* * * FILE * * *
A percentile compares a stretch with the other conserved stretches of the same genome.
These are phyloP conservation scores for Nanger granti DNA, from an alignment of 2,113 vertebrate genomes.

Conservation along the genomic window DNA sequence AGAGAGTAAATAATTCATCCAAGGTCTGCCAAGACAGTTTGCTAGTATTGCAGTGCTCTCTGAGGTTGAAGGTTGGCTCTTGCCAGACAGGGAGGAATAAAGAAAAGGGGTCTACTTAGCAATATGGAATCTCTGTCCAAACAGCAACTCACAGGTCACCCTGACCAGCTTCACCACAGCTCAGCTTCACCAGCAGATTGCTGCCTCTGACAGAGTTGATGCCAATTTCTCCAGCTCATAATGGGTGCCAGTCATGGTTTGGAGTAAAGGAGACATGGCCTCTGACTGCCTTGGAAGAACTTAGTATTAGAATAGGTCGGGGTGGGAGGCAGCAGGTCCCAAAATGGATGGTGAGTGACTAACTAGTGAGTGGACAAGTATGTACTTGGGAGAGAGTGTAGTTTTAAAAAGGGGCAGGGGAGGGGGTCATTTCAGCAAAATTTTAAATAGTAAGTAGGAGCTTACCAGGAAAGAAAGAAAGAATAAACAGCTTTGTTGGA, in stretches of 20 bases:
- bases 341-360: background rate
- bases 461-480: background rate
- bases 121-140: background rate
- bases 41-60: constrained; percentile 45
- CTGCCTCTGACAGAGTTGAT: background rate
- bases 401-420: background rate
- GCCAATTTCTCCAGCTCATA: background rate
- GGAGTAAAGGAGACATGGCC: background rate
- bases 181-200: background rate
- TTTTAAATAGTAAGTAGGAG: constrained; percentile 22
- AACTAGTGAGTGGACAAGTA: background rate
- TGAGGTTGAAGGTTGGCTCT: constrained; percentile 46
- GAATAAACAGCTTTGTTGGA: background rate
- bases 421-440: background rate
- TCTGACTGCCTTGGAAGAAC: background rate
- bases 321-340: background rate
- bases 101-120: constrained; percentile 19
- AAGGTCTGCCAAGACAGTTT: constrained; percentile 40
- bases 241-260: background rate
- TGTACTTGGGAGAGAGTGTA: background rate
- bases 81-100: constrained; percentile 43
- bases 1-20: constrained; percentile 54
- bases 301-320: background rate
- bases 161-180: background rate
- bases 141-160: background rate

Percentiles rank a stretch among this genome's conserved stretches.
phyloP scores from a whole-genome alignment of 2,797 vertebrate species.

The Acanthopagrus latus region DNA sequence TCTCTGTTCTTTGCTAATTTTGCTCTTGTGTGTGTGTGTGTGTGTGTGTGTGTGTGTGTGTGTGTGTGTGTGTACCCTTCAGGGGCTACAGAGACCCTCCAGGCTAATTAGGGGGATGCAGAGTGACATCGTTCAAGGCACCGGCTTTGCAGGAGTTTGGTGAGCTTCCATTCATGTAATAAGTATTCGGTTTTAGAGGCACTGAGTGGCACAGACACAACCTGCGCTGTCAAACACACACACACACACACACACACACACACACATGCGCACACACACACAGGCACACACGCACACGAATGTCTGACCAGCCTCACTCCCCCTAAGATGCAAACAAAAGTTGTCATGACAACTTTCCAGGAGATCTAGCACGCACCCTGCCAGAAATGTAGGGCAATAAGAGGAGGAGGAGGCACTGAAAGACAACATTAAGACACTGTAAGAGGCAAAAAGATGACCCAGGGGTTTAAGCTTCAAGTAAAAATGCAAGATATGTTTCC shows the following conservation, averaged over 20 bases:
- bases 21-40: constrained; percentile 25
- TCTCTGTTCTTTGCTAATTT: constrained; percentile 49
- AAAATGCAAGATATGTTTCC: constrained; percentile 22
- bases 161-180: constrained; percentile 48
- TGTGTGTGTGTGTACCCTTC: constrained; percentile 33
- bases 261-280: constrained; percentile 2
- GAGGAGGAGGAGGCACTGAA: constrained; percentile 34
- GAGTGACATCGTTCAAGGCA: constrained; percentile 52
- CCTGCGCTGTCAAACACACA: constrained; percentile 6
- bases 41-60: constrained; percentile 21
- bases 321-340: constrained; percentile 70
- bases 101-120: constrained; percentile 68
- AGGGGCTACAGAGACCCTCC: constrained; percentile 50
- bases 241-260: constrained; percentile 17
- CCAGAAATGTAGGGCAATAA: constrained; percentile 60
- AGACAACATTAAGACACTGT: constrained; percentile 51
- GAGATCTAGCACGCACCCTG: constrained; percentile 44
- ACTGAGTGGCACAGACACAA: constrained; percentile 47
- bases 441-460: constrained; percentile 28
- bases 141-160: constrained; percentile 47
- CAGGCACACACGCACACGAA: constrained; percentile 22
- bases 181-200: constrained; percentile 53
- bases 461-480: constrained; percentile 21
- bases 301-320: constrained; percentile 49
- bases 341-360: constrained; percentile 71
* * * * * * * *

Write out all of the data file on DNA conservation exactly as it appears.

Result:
A percentile compares a stretch with the other conserved stretches of the same genome.
These are phyloP conservation scores for Nanger granti DNA, from an alignment of 2,113 vertebrate genomes.

Conservation along the genomic window DNA sequence AGAGAGTAAATAATTCATCCAAGGTCTGCCAAGACAGTTTGCTAGTATTGCAGTGCTCTCTGAGGTTGAAGGTTGGCTCTTGCCAGACAGGGAGGAATAAAGAAAAGGGGTCTACTTAGCAATATGGAATCTCTGTCCAAACAGCAACTCACAGGTCACCCTGACCAGCTTCACCACAGCTCAGCTTCACCAGCAGATTGCTGCCTCTGACAGAGTTGATGCCAATTTCTCCAGCTCATAATGGGTGCCAGTCATGGTTTGGAGTAAAGGAGACATGGCCTCTGACTGCCTTGGAAGAACTTAGTATTAGAATAGGTCGGGGTGGGAGGCAGCAGGTCCCAAAATGGATGGTGAGTGACTAACTAGTGAGTGGACAAGTATGTACTTGGGAGAGAGTGTAGTTTTAAAAAGGGGCAGGGGAGGGGGTCATTTCAGCAAAATTTTAAATAGTAAGTAGGAGCTTACCAGGAAAGAAAGAAAGAATAAACAGCTTTGTTGGA, in stretches of 20 bases:
- bases 341-360: background rate
- bases 461-480: background rate
- bases 121-140: background rate
- bases 41-60: constrained; percentile 45
- CTGCCTCTGACAGAGTTGAT: background rate
- bases 401-420: background rate
- GCCAATTTCTCCAGCTCATA: background rate
- GGAGTAAAGGAGACATGGCC: background rate
- bases 181-200: background rate
- TTTTAAATAGTAAGTAGGAG: constrained; percentile 22
- AACTAGTGAGTGGACAAGTA: background rate
- TGAGGTTGAAGGTTGGCTCT: constrained; percentile 46
- GAATAAACAGCTTTGTTGGA: background rate
- bases 421-440: background rate
- TCTGACTGCCTTGGAAGAAC: background rate
- bases 321-340: background rate
- bases 101-120: constrained; percentile 19
- AAGGTCTGCCAAGACAGTTT: constrained; percentile 40
- bases 241-260: background rate
- TGTACTTGGGAGAGAGTGTA: background rate
- bases 81-100: constrained; percentile 43
- bases 1-20: constrained; percentile 54
- bases 301-320: background rate
- bases 161-180: background rate
- bases 141-160: background rate

Percentiles rank a stretch among this genome's conserved stretches.
phyloP scores from a whole-genome alignment of 2,797 vertebrate species.

The Acanthopagrus latus region DNA sequence TCTCTGTTCTTTGCTAATTTTGCTCTTGTGTGTGTGTGTGTGTGTGTGTGTGTGTGTGTGTGTGTGTGTGTGTACCCTTCAGGGGCTACAGAGACCCTCCAGGCTAATTAGGGGGATGCAGAGTGACATCGTTCAAGGCACCGGCTTTGCAGGAGTTTGGTGAGCTTCCATTCATGTAATAAGTATTCGGTTTTAGAGGCACTGAGTGGCACAGACACAACCTGCGCTGTCAAACACACACACACACACACACACACACACACACATGCGCACACACACACAGGCACACACGCACACGAATGTCTGACCAGCCTCACTCCCCCTAAGATGCAAACAAAAGTTGTCATGACAACTTTCCAGGAGATCTAGCACGCACCCTGCCAGAAATGTAGGGCAATAAGAGGAGGAGGAGGCACTGAAAGACAACATTAAGACACTGTAAGAGGCAAAAAGATGACCCAGGGGTTTAAGCTTCAAGTAAAAATGCAAGATATGTTTCC shows the following conservation, averaged over 20 bases:
- bases 21-40: constrained; percentile 25
- TCTCTGTTCTTTGCTAATTT: constrained; percentile 49
- AAAATGCAAGATATGTTTCC: constrained; percentile 22
- bases 161-180: constrained; percentile 48
- TGTGTGTGTGTGTACCCTTC: constrained; percentile 33
- bases 261-280: constrained; percentile 2
- GAGGAGGAGGAGGCACTGAA: constrained; percentile 34
- GAGTGACATCGTTCAAGGCA: constrained; percentile 52
- CCTGCGCTGTCAAACACACA: constrained; percentile 6
- bases 41-60: constrained; percentile 21
- bases 321-340: constrained; percentile 70
- bases 101-120: constrained; percentile 68
- AGGGGCTACAGAGACCCTCC: constrained; percentile 50
- bases 241-260: constrained; percentile 17
- CCAGAAATGTAGGGCAATAA: constrained; percentile 60
- AGACAACATTAAGACACTGT: constrained; percentile 51
- GAGATCTAGCACGCACCCTG: constrained; percentile 44
- ACTGAGTGGCACAGACACAA: constrained; percentile 47
- bases 441-460: constrained; percentile 28
- bases 141-160: constrained; percentile 47
- CAGGCACACACGCACACGAA: constrained; percentile 22
- bases 181-200: constrained; percentile 53
- bases 461-480: constrained; percentile 21
- bases 301-320: constrained; percentile 49
- bases 341-360: constrained; percentile 71